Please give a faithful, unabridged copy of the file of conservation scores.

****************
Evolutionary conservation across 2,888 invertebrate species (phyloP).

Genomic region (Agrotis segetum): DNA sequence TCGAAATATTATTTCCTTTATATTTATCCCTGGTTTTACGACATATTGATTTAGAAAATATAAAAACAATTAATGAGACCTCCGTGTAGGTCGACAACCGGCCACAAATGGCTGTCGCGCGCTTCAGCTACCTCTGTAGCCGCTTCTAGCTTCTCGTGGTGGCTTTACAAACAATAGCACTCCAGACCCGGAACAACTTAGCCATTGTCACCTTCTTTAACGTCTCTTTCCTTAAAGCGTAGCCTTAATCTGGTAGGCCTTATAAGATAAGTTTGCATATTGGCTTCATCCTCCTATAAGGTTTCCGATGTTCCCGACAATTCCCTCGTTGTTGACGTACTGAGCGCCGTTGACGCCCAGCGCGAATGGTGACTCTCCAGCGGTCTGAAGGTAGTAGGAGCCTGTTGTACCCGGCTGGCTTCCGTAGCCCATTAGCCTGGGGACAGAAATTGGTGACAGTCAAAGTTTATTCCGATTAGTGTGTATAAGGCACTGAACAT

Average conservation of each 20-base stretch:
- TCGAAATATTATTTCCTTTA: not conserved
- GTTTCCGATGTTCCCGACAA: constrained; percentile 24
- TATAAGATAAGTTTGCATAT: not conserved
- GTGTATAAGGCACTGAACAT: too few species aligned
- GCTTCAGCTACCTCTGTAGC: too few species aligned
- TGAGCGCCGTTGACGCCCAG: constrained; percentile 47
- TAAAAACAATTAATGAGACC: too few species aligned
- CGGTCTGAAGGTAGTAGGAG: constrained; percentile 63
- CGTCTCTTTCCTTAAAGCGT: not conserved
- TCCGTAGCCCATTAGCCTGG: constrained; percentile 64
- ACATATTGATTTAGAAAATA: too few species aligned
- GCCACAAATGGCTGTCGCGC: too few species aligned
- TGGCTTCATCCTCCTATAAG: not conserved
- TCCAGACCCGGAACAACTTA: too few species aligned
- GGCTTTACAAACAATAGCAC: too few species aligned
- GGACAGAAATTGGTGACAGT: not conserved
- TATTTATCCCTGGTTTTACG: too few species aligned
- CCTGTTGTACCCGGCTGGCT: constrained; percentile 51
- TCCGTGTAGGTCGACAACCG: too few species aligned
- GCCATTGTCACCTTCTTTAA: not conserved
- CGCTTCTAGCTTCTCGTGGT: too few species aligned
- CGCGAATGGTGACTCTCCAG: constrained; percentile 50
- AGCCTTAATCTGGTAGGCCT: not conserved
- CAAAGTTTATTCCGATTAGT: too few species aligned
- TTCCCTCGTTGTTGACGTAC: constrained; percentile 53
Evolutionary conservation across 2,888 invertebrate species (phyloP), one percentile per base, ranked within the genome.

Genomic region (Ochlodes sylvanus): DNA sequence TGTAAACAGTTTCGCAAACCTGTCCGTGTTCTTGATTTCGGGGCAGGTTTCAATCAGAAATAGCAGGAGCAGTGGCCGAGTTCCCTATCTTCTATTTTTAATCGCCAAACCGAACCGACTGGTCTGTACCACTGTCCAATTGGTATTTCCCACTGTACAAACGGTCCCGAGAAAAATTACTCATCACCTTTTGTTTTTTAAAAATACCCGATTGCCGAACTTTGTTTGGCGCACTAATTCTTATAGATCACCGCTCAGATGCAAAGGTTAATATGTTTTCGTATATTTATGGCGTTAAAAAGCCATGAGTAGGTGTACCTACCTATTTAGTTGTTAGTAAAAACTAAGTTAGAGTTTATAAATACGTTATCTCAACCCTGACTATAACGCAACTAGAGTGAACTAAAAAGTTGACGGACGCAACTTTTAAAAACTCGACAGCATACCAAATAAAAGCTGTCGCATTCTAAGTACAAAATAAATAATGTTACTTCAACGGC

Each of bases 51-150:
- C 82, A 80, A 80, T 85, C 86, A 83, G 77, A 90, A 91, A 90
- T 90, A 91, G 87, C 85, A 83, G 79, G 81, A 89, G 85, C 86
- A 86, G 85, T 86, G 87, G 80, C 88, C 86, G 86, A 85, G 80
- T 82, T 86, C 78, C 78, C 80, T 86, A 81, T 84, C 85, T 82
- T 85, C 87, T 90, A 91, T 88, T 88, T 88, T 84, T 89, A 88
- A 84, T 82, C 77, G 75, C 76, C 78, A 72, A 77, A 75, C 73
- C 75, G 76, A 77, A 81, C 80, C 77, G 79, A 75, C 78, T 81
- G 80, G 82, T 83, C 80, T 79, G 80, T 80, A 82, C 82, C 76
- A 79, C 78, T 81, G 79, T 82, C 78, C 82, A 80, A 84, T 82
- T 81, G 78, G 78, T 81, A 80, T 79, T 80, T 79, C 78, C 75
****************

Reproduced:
Evolutionary conservation across 2,888 invertebrate species (phyloP).

Genomic region (Agrotis segetum): DNA sequence TCGAAATATTATTTCCTTTATATTTATCCCTGGTTTTACGACATATTGATTTAGAAAATATAAAAACAATTAATGAGACCTCCGTGTAGGTCGACAACCGGCCACAAATGGCTGTCGCGCGCTTCAGCTACCTCTGTAGCCGCTTCTAGCTTCTCGTGGTGGCTTTACAAACAATAGCACTCCAGACCCGGAACAACTTAGCCATTGTCACCTTCTTTAACGTCTCTTTCCTTAAAGCGTAGCCTTAATCTGGTAGGCCTTATAAGATAAGTTTGCATATTGGCTTCATCCTCCTATAAGGTTTCCGATGTTCCCGACAATTCCCTCGTTGTTGACGTACTGAGCGCCGTTGACGCCCAGCGCGAATGGTGACTCTCCAGCGGTCTGAAGGTAGTAGGAGCCTGTTGTACCCGGCTGGCTTCCGTAGCCCATTAGCCTGGGGACAGAAATTGGTGACAGTCAAAGTTTATTCCGATTAGTGTGTATAAGGCACTGAACAT

Average conservation of each 20-base stretch:
- TCGAAATATTATTTCCTTTA: not conserved
- GTTTCCGATGTTCCCGACAA: constrained; percentile 24
- TATAAGATAAGTTTGCATAT: not conserved
- GTGTATAAGGCACTGAACAT: too few species aligned
- GCTTCAGCTACCTCTGTAGC: too few species aligned
- TGAGCGCCGTTGACGCCCAG: constrained; percentile 47
- TAAAAACAATTAATGAGACC: too few species aligned
- CGGTCTGAAGGTAGTAGGAG: constrained; percentile 63
- CGTCTCTTTCCTTAAAGCGT: not conserved
- TCCGTAGCCCATTAGCCTGG: constrained; percentile 64
- ACATATTGATTTAGAAAATA: too few species aligned
- GCCACAAATGGCTGTCGCGC: too few species aligned
- TGGCTTCATCCTCCTATAAG: not conserved
- TCCAGACCCGGAACAACTTA: too few species aligned
- GGCTTTACAAACAATAGCAC: too few species aligned
- GGACAGAAATTGGTGACAGT: not conserved
- TATTTATCCCTGGTTTTACG: too few species aligned
- CCTGTTGTACCCGGCTGGCT: constrained; percentile 51
- TCCGTGTAGGTCGACAACCG: too few species aligned
- GCCATTGTCACCTTCTTTAA: not conserved
- CGCTTCTAGCTTCTCGTGGT: too few species aligned
- CGCGAATGGTGACTCTCCAG: constrained; percentile 50
- AGCCTTAATCTGGTAGGCCT: not conserved
- CAAAGTTTATTCCGATTAGT: too few species aligned
- TTCCCTCGTTGTTGACGTAC: constrained; percentile 53
Evolutionary conservation across 2,888 invertebrate species (phyloP), one percentile per base, ranked within the genome.

Genomic region (Ochlodes sylvanus): DNA sequence TGTAAACAGTTTCGCAAACCTGTCCGTGTTCTTGATTTCGGGGCAGGTTTCAATCAGAAATAGCAGGAGCAGTGGCCGAGTTCCCTATCTTCTATTTTTAATCGCCAAACCGAACCGACTGGTCTGTACCACTGTCCAATTGGTATTTCCCACTGTACAAACGGTCCCGAGAAAAATTACTCATCACCTTTTGTTTTTTAAAAATACCCGATTGCCGAACTTTGTTTGGCGCACTAATTCTTATAGATCACCGCTCAGATGCAAAGGTTAATATGTTTTCGTATATTTATGGCGTTAAAAAGCCATGAGTAGGTGTACCTACCTATTTAGTTGTTAGTAAAAACTAAGTTAGAGTTTATAAATACGTTATCTCAACCCTGACTATAACGCAACTAGAGTGAACTAAAAAGTTGACGGACGCAACTTTTAAAAACTCGACAGCATACCAAATAAAAGCTGTCGCATTCTAAGTACAAAATAAATAATGTTACTTCAACGGC

Each of bases 51-150:
- C 82, A 80, A 80, T 85, C 86, A 83, G 77, A 90, A 91, A 90
- T 90, A 91, G 87, C 85, A 83, G 79, G 81, A 89, G 85, C 86
- A 86, G 85, T 86, G 87, G 80, C 88, C 86, G 86, A 85, G 80
- T 82, T 86, C 78, C 78, C 80, T 86, A 81, T 84, C 85, T 82
- T 85, C 87, T 90, A 91, T 88, T 88, T 88, T 84, T 89, A 88
- A 84, T 82, C 77, G 75, C 76, C 78, A 72, A 77, A 75, C 73
- C 75, G 76, A 77, A 81, C 80, C 77, G 79, A 75, C 78, T 81
- G 80, G 82, T 83, C 80, T 79, G 80, T 80, A 82, C 82, C 76
- A 79, C 78, T 81, G 79, T 82, C 78, C 82, A 80, A 84, T 82
- T 81, G 78, G 78, T 81, A 80, T 79, T 80, T 79, C 78, C 75